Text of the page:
Fund medical research for Alex

Did you know that 99% of cancer drugs never make it to the tumour? We're shooting in the dark with chemo laced bullets. 

The Alex Memorial Fund is all about that (bitter)sweet spot between cancer, medicine and engineering (med-tech). We’re raising money to help make progress in med-tech, the discipline that Alex Blain would have helped shape had he lived. To honour Alex's dream and finish what that bold and brilliant engineer started, we're teaming up with a university to contribute to research in med-tech. The Alex fund has 2 main objectives, 1) to fund nanorobotics research in medicine, and 2) to support med-tech engineering at Alex's University, Swinburne. 

Help us raise $135,000 to fund a PhD scholarship to support research in med-tech. 

We are talking with universities and clinicians to find the right med-tech research opportunity to support, but at the top of Alex's wishlist was nanorobotics in cancer applications. Give it a google, it’s game-changing. It's a technologically advanced, combined area of engineering and medical research with huge potential to reshape how we detect and understand the cancer profile of individual patients, and, how we classify, target and kill cancerous cells (think: tiny cancer hunting attack drones).  Alex began studying this bioengineering field in between chemo appointments (yeah...what?). It was his wish that if he couldn’t personally contribute to the field, that his story would inspire other engineers to do so. 


Why are we doing this?

Alex’s university friends and family are determined to honour Alex Blain’s commitment to engineering and scientific progress. He was always meant to leave a mark. He aimed high and never lowered his sights to anything short of perfection. His love for science, engineering, history and philosophy was a melting pot of potential. That concoction certainly helped his uni friends; his generosity got more than a few engineering degrees over the line and inspired a love of the craft, so it’s with great determination that his university friends are driving this initiative to sustain his legacy for learning as a small ‘thank you’ to Alex. 

Alex with Dexter (their drone) and friends Harry Bennett and Darren Benecke, 2019

What the hell happened?

After fighting cancer for more than a year, Alex passed away on January 5th, 2021.
 
He learnt that he had a rare, aggressive and high-mortality rate cancer days after his final exam in 2019. Instead of celebrating the completion of a Bachelor of Engineering (Robotics and Mechatronics Engineering) (Honours) with a High Distinction, he was embarking on what would be 19 rounds of chemotherapy, radiation, and surgeries.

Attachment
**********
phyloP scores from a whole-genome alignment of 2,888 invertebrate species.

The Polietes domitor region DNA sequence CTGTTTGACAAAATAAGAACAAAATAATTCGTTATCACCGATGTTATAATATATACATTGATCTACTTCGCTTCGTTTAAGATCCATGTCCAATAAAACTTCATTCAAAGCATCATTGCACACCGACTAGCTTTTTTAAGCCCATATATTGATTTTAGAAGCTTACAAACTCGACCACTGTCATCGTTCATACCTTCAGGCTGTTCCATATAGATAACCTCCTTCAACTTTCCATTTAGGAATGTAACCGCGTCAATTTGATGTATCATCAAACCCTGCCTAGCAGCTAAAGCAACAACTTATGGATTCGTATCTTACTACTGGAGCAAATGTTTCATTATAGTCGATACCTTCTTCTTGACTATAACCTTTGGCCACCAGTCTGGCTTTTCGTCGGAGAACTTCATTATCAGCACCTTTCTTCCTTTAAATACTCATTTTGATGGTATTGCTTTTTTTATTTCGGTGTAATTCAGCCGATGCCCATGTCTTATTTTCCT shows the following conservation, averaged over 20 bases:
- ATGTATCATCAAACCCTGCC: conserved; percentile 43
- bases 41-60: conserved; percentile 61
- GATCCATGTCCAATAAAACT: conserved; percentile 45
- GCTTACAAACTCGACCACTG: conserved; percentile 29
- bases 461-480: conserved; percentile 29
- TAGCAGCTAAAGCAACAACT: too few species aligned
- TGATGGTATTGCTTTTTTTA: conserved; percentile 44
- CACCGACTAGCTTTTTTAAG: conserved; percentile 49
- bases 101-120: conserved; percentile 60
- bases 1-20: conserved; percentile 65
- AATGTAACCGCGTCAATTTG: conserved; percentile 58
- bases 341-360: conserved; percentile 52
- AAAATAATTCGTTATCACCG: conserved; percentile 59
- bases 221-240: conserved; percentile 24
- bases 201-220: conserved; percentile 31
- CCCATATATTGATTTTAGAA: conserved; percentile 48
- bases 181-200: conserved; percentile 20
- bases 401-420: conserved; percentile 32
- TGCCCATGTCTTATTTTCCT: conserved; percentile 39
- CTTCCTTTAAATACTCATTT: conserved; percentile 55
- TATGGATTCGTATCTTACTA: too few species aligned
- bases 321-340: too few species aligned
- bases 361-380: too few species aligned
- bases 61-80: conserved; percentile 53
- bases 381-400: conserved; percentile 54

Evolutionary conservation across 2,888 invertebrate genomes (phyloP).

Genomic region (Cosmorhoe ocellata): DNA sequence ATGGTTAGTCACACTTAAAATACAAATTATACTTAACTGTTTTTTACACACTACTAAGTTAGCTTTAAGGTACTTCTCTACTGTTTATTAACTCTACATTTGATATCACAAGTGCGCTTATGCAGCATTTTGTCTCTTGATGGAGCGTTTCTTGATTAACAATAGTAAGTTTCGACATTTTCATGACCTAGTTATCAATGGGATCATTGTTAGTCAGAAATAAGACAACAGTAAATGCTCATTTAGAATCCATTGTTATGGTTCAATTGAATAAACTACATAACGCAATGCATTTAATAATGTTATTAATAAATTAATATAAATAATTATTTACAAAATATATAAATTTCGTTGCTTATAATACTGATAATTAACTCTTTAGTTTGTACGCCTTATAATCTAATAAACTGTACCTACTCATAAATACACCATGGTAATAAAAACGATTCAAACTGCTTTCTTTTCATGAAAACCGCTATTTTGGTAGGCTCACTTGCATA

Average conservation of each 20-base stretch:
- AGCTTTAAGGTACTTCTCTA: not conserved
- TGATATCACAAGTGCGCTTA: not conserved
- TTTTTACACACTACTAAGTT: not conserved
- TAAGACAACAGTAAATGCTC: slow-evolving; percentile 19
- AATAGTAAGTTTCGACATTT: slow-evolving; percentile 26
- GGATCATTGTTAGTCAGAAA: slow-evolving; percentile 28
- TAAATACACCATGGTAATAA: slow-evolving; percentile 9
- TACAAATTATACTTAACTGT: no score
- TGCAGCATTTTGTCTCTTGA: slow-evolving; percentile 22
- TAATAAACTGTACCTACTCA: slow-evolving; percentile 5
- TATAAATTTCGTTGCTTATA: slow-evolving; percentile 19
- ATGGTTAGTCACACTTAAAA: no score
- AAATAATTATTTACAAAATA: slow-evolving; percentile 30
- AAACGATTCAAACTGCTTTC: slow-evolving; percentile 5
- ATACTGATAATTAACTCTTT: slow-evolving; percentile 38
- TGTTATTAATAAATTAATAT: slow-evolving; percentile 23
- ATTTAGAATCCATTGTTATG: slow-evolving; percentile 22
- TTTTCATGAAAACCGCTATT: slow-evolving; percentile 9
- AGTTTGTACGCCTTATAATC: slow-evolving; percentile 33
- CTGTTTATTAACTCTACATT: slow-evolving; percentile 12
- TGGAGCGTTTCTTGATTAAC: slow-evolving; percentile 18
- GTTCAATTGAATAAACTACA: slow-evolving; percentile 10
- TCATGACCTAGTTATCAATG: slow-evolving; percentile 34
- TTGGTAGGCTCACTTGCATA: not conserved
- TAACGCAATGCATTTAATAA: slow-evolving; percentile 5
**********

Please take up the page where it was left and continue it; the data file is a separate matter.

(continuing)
He breathed engineering and lived to help

Alex excelled in every subject. If you needed help with a complex concept, you could reliably find him in one of his favourite study nooks. He would drop everything to help, driven by pure passion for the subject and a love of learning. It was incredibly infectious, so he and his friends would often end up burning the midnight oil together. He epitomised the Swinburne mission of “increasing the facility of education to all”. 

His talent and interest in control theory – one of the more advanced areas of engineering – led him to embark on a Department of Defence sponsored project: applying control theory to assist drones flying autonomously in different weather conditions. Impressive, yes, but shockingly this pales in comparison to the drive he somehow conjured to study Nanorobotics in between chemo appointments. 

Thank you for reading this far. Thank you for contributing to his legacy. 

“Genius can be supplemented with hard work and hard work can be supplemented by coffee” Alexander Blain


Sources + Videos on Nanotechnology in cancer that'll blow your mind
TED talk: How nanoparticles could change the way we treat cancer | Joy Wolframon (source of heading stat) https://www.youtube.com/watch?v=6S3KTtcO5YI 
World Economic Forum: Deploying nanorobotics for diagnosis and treatment | Simone Schuerle https://www.youtube.com/watch?v=28Ep-4tTjnM
Vikki Academy: When Nanobots Take on Cancer https://www.youtube.com/watch?v=euh1MQ_yLlQ  

Fundraising team (2)

Julie Blain
Organiser
Raised $6,450 from 16 donations
Brunswick VIC
Harrison Bennett
Team member

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